Print the help message for this command, derived from
        parser = self.create_parser(prog_name, subcommand)
    def run_from_argv(self, argv):
        Set up any environment changes requested (e.g., Python path
        and Django settings), then run this command.
        parser = self.create_parser(argv[0], argv[1])
        options, args = parser.parse_args(argv[2:])
        self.execute(*args, **options.__dict__)
    def execute(self, *args, **options):
        Try to execute this command, performing model validation if
        needed (as controlled by the attribute
        ``self.requires_model_validation``). If the command raises a
        ``CommandError``, intercept it and print it sensibly to
        # Switch to English, because django-admin.py creates database content
        # like permissions, and those shouldn't contain any translations.
        # But only do this if we can assume we have a working settings file,
        # because django.utils.translation requires settings.
        if self.can_import_settings:
                from django.utils import translation
            except ImportError, e:
                # If settings should be available, but aren't,
                # raise the error and quit.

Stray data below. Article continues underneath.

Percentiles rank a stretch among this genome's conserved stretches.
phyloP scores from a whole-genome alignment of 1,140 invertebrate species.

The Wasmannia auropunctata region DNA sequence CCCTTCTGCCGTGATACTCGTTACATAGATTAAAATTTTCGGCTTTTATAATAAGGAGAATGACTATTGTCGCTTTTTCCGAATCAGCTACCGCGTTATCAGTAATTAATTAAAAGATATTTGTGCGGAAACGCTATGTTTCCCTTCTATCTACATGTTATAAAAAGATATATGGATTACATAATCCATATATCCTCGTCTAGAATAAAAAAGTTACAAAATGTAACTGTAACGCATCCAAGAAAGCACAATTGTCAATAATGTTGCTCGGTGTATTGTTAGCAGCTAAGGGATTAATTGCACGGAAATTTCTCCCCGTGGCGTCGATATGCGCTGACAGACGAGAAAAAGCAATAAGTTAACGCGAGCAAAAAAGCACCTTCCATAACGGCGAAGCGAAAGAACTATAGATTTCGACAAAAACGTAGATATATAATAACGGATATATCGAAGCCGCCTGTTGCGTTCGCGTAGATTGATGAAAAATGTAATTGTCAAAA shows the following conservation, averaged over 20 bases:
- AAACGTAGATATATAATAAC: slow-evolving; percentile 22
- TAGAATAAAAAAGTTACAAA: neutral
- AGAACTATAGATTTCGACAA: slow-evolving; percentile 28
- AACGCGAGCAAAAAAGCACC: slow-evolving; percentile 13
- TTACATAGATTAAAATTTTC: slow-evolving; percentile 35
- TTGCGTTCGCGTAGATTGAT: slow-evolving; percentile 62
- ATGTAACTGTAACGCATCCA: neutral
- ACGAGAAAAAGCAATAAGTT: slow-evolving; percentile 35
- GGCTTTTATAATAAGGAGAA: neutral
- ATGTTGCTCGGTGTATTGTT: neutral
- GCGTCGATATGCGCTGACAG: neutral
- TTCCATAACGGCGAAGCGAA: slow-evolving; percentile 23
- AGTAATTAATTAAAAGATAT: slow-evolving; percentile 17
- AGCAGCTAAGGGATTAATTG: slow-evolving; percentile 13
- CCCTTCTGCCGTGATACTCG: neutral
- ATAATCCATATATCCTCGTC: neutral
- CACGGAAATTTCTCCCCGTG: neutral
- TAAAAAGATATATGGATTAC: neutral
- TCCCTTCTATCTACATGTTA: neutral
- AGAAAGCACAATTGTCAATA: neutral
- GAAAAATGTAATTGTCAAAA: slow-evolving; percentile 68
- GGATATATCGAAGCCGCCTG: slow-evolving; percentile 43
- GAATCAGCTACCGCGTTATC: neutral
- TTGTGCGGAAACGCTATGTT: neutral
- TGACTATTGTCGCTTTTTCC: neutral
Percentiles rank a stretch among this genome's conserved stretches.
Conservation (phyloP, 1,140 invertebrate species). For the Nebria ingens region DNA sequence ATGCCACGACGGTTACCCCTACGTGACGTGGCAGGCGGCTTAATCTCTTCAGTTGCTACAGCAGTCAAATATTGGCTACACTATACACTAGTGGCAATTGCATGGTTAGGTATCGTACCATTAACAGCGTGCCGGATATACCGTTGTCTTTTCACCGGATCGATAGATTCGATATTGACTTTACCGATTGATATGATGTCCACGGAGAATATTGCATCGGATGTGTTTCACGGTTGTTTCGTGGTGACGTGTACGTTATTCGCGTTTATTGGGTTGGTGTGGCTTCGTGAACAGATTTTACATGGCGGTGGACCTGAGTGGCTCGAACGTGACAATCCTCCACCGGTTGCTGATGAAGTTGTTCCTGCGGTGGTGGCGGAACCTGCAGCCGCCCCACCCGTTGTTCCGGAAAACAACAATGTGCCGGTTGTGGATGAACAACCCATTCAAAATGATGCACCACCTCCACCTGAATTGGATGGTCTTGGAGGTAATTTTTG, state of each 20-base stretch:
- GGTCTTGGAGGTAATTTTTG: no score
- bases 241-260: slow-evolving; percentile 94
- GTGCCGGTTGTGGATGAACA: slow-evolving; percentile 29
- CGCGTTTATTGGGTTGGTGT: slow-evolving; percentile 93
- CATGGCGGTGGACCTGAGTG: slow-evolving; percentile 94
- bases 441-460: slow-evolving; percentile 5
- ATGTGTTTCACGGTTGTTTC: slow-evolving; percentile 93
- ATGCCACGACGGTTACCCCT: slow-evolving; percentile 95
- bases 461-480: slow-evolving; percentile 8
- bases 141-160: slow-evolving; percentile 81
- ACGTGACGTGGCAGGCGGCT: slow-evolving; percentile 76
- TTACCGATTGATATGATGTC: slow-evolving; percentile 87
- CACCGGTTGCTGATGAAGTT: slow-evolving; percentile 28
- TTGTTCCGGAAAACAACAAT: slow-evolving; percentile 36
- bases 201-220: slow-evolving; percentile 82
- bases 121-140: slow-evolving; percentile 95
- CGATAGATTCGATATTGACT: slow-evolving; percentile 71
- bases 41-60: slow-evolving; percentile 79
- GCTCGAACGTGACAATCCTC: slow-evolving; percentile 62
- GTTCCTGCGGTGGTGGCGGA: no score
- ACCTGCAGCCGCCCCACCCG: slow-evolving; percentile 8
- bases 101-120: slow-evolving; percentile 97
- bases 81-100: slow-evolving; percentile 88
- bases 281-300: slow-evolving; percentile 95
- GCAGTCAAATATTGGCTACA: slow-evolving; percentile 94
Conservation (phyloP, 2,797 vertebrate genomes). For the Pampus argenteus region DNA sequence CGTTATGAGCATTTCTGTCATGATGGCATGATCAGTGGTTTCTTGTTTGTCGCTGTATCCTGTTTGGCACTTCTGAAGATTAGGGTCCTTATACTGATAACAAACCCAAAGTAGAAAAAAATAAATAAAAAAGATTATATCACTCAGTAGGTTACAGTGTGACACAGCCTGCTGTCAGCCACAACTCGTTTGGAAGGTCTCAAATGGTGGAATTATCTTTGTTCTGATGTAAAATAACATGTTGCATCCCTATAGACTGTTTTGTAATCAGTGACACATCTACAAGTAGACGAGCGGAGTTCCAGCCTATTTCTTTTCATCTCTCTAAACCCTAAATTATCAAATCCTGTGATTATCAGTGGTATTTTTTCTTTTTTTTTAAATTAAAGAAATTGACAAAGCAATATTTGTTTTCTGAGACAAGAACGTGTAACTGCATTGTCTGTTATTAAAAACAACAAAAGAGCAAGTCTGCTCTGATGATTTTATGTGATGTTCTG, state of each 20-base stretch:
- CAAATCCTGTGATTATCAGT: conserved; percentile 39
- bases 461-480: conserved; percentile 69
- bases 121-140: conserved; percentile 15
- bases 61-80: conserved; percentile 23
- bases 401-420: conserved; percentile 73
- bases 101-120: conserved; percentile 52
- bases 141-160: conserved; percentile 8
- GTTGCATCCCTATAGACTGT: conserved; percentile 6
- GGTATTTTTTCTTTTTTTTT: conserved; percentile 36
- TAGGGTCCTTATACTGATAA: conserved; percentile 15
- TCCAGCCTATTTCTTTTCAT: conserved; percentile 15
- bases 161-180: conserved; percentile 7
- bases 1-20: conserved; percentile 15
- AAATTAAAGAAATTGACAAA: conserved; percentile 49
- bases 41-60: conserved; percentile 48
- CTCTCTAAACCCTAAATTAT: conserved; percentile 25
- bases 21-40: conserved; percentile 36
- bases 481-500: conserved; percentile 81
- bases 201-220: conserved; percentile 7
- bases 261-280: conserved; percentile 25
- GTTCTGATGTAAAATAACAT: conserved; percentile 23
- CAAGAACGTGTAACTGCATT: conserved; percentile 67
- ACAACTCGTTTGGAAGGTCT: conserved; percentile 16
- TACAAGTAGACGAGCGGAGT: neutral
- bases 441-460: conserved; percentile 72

sys.stderr.write(smart_str(self.style.ERROR('Error: %s\n' % e)))
            self.stdout = options.get('stdout', sys.stdout)
            self.stderr = options.get('stderr', sys.stderr)
            if self.requires_model_validation:
            output = self.handle(*args, **options)
            if output:
                if self.output_transaction:
                    # This needs to be imported here, because it relies on
                    # settings.
                    from django.db import connections, DEFAULT_DB_ALIAS
                    connection = connections[options.get('database', DEFAULT_DB_ALIAS)]
                    if connection.ops.start_transaction_sql():
                        self.stdout.write(self.style.SQL_KEYWORD(connection.ops.start_transaction_sql()) + '\n')
                if self.output_transaction:
                    self.stdout.write('\n' + self.style.SQL_KEYWORD("COMMIT;") + '\n')
        except CommandError, e:
            self.stderr.write(smart_str(self.style.ERROR('Error: %s\n' % e)))
    def validate(self, app=None, display_num_errors=False):
        Validates the given app, raising CommandError for any errors.
        If app is None, then this will validate all installed apps.
        from django.core.management.validation import get_validation_errors
            from cStringIO import StringIO
        except ImportError:
            from StringIO import StringIO
        s = StringIO()
        num_errors = get_validation_errors(s, app)
        if num_errors:
            error_text = s.read()
            raise CommandError("One or more models did not validate:\n%s" % error_text)
        if display_num_errors: